Forging Laws and Fighting for Justice in the Deep South
As advocates for animals, we must share our knowledge and experience with the unsuspecting public, overwhelmed law enforcement, a bogged-down judicial system, and extremely busy legislators, who all work to protect and meet the needs of humans. In the Deep South, there is also an imperative need for laws and regulations to protect members of animal species whom some humans choose to exploit, abuse, and kill.
Our Justice for Animals Campaign works tirelessly to open people’s eyes to the undebatable evidence that violence perpetrated on members of fellow species is almost always an indicator of future violence to come toward animals including people, and that this knowledge can be implemented as a strategy to effectively reduce animal and human abuse and suffering before it occurs. Many animal abusers have a history of domestic violence and other crimes, so in some cases, an abuser’s propensity for violence is indicated by their previous actions and intent, and therefore, can be prevented by appropriate and consistent sentencing for their crimes.
Our campaign is working for the passage of municipal, county, and state laws and regulations at the base level in one of the toughest regions in our country. We hope that if the Deep South enacts good sense legislation to protect animals, it will lead to the adoption of these same laws in other regions lacking genuine animal protection.
We are also engaged with fellow advocates and organizations to aid law enforcement in gaining evidence needed for the arrest and maximum sentencing of offenders. We are watching several indictments for despicable, violent acts against animals to have an impact on court proceedings in municipalities and counties in Mississippi.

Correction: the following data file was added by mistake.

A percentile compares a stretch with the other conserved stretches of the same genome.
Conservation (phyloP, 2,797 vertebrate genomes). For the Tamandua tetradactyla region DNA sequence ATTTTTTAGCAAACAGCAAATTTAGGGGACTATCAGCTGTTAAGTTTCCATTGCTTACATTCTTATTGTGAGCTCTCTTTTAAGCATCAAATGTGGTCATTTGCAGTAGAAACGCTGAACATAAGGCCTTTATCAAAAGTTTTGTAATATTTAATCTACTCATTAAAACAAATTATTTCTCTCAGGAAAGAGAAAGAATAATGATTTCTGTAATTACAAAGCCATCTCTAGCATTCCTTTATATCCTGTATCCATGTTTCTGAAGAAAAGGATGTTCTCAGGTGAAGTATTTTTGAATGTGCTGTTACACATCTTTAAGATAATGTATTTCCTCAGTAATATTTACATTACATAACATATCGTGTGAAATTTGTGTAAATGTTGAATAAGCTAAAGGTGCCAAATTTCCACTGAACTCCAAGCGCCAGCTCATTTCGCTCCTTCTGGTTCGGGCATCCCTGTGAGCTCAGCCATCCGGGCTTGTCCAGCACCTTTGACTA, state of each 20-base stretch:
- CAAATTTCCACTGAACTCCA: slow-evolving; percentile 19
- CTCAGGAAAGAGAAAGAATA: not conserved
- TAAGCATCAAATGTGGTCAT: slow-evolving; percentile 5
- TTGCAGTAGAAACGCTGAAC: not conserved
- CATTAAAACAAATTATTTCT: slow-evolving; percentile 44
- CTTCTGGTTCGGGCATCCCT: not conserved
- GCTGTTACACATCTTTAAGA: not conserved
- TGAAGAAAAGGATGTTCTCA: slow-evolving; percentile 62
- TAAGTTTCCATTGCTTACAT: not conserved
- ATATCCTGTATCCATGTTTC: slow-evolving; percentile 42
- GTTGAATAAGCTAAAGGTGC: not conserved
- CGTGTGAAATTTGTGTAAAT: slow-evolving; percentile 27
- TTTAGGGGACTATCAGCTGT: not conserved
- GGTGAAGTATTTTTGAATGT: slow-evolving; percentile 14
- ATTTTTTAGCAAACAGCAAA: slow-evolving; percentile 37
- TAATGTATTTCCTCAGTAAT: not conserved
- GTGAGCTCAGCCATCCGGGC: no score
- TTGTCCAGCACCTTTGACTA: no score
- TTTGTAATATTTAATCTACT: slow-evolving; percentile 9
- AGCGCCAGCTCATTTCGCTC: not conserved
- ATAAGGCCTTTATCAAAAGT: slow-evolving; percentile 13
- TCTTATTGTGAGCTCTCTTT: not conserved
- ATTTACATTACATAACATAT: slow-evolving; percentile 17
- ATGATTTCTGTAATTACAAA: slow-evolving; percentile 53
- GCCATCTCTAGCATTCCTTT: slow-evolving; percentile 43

On September 24, 2018, we had hoped the Carroll County Board of Supervisors would pass our tethering ordinance to protect the thousands of dogs tethered in our county. Sadly, after working with the Board for eight months, its members decided not to pass the tethering ordinance. This ordinance would have saved animals from being tied up and left outside to face extreme temperatures and weather, lack of access to food and water, and other threats.
The stumbling block for many lawmakers is the cost, not the legitimacy, of enacting a new ordinance. The anticipated costs would impact the already over-burdened county and state budgets, which is a primary cause of new laws not being passed.
Although neither Carroll County nor Montgomery County could absorb the costs of enforcing the tethering ordinance, we are eagerly awaiting news regarding similarly worded proposed ordinances from the cities of Bruce, Natchez, and Winona.
We are determined to fight for justice for animals, no matter the cost. Please make a donation to help us continue our life-saving work.